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THE BEST FASHION DOCUMENTARIES

THE SEPTEMBER ISSUE



It’s no secret that the fashion industry has been the subject of many films, both documentary and fiction, over the years, but it’s often difficult to tell which one’s are worth the Netflix search or the iTunes rental. The following is a list of must-watch fashion documentaries that cover everything from the famous Met Gala to Vogue’s illustrious September Issue to an inside look at the life of the late Bill Cunningham, and they are all well worth pencilling into your schedule!

 

The September Issue 
 

As its name suggests, this 2009 documentary goes behind-the-scenes of the making of the world’s most renowned magazine’s most important issue. The September Issue gives viewers unprecedented and largely unfiltered access to the inner workings of Vogue, as Anna Wintour and her flock of minions compose the biggest magazine of 2007. Although seeing the iconic editor-in-chief hard at work is certainly interesting, it is editor Grace Coddington who steals the show. Together, the duo’s obvious and genuine passion and love for the magazine provide the documentary’s audience with proof that American Vogue isn’t all that The Devil Wears Pradamakes it out to be.


In Vogue: The Editor’s Eye 

A few years after the successful release of The September Issue, the American Vogue editors graced screens across the world once more with In Vogue: The Editor’s Eye, a commemorative documentary for the magazine’s 120th anniversary. Unlike the previous film, though, this documentary focuses on the making of Vogue’s most famous editorials rather than on a single issue. In addition to the editors, many big names who have helped contribute to the magazine’s legacy make an appearance, with its most notable interviews happening with Marc Jacobs, Nicolas Ghesquiére, and Hollywood stars like Sarah Jessica Parker. In Vogue: The Editor’s Eyeis a contemporary insight into the world’s most important fashion magazine, as its leading editors peek inside its crucial legacy.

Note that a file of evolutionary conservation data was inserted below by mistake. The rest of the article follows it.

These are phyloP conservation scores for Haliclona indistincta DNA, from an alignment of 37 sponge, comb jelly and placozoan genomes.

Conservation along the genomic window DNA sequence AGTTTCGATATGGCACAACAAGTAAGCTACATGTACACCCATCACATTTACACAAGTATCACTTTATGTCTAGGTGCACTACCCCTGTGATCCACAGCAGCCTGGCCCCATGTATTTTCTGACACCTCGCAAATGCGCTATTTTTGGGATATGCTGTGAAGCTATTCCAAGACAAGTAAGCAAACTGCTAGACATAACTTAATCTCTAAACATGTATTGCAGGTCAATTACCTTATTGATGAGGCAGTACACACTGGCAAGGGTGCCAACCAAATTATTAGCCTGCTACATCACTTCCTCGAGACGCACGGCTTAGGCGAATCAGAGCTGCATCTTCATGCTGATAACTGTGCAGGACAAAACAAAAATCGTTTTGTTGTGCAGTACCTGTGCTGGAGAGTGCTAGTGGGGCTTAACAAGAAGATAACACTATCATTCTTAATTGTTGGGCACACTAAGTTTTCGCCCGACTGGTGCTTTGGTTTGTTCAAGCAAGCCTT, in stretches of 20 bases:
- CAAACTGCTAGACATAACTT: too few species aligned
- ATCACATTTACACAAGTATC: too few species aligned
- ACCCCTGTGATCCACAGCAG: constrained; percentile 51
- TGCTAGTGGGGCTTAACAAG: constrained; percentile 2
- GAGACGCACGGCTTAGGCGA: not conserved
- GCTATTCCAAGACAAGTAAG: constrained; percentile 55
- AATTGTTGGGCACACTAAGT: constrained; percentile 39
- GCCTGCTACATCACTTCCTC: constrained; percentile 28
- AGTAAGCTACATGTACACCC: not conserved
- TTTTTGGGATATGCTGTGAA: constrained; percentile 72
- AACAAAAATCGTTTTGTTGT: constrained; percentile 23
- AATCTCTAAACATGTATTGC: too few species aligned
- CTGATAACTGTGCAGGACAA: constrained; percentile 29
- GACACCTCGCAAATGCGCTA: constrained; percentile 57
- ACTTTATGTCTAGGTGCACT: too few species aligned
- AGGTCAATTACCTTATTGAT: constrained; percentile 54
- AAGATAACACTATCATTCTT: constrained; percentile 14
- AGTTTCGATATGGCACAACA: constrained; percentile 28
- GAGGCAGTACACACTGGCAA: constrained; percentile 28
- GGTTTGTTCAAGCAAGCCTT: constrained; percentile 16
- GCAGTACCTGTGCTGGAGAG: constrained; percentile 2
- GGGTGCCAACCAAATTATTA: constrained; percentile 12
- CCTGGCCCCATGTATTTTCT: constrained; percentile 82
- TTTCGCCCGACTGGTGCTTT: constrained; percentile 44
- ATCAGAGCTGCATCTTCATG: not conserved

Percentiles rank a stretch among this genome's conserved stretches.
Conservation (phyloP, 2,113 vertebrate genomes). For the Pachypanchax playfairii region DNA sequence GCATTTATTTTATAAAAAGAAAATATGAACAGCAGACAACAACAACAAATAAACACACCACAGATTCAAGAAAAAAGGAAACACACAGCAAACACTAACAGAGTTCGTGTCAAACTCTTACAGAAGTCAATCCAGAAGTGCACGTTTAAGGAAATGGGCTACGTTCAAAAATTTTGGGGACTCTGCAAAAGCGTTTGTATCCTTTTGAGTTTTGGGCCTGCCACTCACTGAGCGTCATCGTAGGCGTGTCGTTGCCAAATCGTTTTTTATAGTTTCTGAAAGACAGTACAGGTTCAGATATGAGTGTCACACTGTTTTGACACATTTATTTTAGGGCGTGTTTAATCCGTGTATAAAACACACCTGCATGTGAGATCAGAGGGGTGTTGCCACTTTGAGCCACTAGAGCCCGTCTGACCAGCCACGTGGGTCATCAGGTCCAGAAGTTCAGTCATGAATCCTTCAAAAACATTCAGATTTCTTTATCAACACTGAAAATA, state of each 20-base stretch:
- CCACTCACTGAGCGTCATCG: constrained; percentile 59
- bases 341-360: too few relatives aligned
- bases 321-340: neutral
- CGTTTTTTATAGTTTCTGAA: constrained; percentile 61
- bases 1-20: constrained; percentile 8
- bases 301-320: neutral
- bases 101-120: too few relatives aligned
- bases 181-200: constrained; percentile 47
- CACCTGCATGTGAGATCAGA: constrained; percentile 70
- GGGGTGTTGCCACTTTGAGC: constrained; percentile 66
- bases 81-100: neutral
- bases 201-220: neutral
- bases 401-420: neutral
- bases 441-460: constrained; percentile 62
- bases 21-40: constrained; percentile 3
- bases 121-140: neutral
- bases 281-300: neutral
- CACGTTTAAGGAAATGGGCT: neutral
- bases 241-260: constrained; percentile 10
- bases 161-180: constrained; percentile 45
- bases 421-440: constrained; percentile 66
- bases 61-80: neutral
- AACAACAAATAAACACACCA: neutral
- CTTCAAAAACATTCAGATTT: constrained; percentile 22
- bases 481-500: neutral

The First Monday in May 

The First Monday in May, a September Issue-style documentary that gives an in-depth look at the 2015 China-inspired Met Gala and fashion exhibit. Giving viewers an inside peek inside the industry’s most exclusive night, director Andrew Rossi’s film highlights the cooperation, and at times clashes, between Anna Wintour and her following and The Met bigwigs. It is indeed Andrew Bolton, the curator in charge of the Met’s Costume Insitute, who shines in this documentary, though. A genuinely lovely man with an enviable amount of patience, Bolton’s passion for art and fashion is tangible. The First Monday in May is rich with behind-the-scenes looks into the biggest event of the fashion calendar and is well worth a watch for any fashion or art aficionado.




Scatter My Ashes at Bergdorf’s 

This documentary, based on the bestselling book, covers all that is the Fifth Avenue emporium that is Bergdorf Goodman. The Olsen twins, Vera Wang, and Tom Ford are just a few of the many big names to be interviewed in this fascinating documentary. From a deep look at the iconic store’s history to a glimpse into the process of creating its famed Christmas window displays, Scatter My Ashes is the perfect film for anyone looking to run away to the city that never sleeps and get lost in one of its most incredible places.


Dior and I 

Dior and I follows newly appointed artistic director Raf Simons as he designs his debut collection for the Parisian fashion house in just eight short weeks. The film has an obvious focus on Raf and the high-pressured, stressful journey to his first runway show, but it pays delightful and unexpected homage to the usually forgotten seamstresses who make his designs a beautiful reality.